Police Commissioner Ray Kelly confirmed during a press conference yesterday that shootings rose in the weeks after a landmark federal court ruling that deemed stop & frisk unconstitutional, though he was reluctant to say whether the ruling itself is the culprit.

"It’s too early to tell," he said. "We don’t have enough information to label it a trend, and we don’t know the reason for it."

But yesterday the New York Post, working closely with the NYPD, used anonymous police sources to place the blame for the uptick on the judge's ruling. "They're scared of being sued," one source said. "They feel as if the city is not going to indemnify them in lawsuits."

Kelly, who has argued aggressively along with Mayor Bloomberg that stop-and-frisk has been largely responsible for the city's record low crime rate, broadly agreed with the anonymous voices in the Post, though he chose his words carefully.

"Obviously there is a generalized concern that these pieces of legislation from the City Council, and the judge's decision may have somewhat of a chilling effect on officers' engagement," he said. "Proactivity has been, I think, the main reason why crime has gone down to record lows...We have to be concerned that the recent decisions and legislation will somehow impact that willingness."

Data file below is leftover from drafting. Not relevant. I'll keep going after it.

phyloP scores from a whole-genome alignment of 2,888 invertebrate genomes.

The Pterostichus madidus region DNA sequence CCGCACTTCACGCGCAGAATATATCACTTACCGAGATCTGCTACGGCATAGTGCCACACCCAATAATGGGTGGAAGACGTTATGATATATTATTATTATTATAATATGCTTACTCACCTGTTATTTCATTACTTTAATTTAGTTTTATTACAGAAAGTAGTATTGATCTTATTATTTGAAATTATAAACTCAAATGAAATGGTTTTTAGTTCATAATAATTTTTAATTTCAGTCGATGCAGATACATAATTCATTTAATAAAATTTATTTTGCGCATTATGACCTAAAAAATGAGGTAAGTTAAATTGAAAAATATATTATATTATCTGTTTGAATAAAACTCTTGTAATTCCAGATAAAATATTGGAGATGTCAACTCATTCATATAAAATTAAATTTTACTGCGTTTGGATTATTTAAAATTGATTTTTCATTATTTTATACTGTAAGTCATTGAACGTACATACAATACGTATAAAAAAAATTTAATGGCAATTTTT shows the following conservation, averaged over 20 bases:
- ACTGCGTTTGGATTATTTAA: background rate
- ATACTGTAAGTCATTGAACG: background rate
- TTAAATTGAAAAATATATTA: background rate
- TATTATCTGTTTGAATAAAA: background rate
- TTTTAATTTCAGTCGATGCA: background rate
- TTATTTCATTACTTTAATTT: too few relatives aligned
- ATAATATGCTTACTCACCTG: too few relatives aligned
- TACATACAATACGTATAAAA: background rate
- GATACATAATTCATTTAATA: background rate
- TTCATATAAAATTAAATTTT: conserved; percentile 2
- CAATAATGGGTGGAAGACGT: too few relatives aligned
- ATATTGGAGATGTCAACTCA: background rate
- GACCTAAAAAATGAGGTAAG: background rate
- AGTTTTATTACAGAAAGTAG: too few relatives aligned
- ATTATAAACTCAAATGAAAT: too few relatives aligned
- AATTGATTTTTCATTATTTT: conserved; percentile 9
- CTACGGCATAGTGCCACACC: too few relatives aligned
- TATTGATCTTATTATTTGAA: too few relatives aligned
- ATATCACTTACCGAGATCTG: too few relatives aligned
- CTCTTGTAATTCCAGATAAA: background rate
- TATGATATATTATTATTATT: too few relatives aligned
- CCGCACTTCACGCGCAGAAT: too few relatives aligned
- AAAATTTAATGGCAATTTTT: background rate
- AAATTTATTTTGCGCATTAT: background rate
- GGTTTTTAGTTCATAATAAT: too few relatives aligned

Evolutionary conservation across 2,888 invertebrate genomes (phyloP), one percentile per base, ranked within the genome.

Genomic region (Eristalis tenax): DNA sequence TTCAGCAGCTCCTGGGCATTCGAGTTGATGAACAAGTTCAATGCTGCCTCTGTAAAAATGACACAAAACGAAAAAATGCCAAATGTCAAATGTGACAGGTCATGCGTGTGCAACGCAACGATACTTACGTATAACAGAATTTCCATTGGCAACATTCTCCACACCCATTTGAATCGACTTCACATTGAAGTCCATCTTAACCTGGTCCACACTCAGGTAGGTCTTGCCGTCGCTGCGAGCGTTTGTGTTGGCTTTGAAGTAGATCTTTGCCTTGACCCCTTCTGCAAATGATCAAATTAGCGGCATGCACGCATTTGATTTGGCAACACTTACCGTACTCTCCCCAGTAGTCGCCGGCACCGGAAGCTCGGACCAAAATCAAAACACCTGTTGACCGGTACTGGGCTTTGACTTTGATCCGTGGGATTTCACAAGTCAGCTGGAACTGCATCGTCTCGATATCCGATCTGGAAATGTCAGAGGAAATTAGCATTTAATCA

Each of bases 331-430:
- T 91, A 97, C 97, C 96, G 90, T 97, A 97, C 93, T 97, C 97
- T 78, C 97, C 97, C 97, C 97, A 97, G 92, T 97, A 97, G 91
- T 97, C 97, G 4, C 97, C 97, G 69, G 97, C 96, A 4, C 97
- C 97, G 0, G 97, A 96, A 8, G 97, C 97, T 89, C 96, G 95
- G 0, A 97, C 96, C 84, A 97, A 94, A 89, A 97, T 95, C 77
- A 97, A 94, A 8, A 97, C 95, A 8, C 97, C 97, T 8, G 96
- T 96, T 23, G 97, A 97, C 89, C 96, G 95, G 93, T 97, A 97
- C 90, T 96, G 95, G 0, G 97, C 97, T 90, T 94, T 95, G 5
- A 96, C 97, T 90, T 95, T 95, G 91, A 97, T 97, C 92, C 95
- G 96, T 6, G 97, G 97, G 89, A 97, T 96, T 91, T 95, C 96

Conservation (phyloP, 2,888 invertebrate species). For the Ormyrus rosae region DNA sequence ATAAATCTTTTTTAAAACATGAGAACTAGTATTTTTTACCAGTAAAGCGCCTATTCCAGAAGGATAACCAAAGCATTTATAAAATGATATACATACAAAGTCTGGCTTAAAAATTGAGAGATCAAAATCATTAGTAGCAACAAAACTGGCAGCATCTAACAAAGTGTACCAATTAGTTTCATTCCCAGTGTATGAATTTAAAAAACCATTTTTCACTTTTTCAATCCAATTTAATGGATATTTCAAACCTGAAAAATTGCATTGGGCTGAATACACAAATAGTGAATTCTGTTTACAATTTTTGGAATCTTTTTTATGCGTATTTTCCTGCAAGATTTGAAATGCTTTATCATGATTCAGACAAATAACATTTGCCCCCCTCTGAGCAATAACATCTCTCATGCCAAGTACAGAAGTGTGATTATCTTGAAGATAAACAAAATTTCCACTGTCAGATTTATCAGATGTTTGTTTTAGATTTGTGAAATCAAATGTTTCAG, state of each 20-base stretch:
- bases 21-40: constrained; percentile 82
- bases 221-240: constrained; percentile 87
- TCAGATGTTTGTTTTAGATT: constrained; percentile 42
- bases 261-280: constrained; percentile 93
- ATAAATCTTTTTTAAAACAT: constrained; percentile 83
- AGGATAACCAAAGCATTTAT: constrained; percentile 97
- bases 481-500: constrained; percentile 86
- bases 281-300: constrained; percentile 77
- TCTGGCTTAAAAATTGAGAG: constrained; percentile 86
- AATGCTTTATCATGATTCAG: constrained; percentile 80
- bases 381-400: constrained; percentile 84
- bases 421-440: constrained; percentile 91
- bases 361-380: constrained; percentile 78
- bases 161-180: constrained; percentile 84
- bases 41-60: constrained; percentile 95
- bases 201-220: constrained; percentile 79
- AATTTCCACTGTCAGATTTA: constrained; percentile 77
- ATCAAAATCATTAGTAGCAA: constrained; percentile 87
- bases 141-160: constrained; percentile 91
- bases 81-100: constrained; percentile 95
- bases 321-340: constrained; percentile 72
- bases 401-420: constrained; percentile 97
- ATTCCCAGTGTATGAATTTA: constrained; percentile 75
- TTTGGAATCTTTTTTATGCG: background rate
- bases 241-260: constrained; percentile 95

CompStat [PDF] reveals that shootings spiked by 12.9 percent from August 11 through September 8 compared to the the same time frame last year. There have been 140 shootings in 2013, compared with 124 in 2012 during that period, and the number of people shot has increased also, with 164 people struck this year, versus 150 last year.

"It's obviously something that we do and have to watch closely, and we will," Kelly said.

Yet shootings and murders overall have declined drastically from 2013 to 2012: according to the Mayor's Office, shootings are down by 24.8%, while murders have decreased by 26.9%.

The conference was held in conjunction with Manhattan District Attorney Cyrus Vance to tout the recent indictment of two suspects charged with illegally selling firearms after an officer bought more than 45 illegal guns from the pair as part of an undercover sting.

"While you may look at these guns and see a scary-looking object, I look at those guns and quite honestly, I think of someone who is not shot or killed," Vance said. He added that since he took over as DA in 2010, the incidents of shootings in Manhattan have decreased by 32.8 percent. Not mentioned during the conference was the Post's assertion that cops seized only 239 guns between August 10 and September 8, compared to 289 acquired during the same time last year.

Is Kelly, who presumably will not maintain his role as police commissioner after January, worried about the safety of the city once a new mayor takes office?

"Things are said during the campaign that aren’t necessarily followed through on when someone assumes office," he said. "We’ll have to wait and see."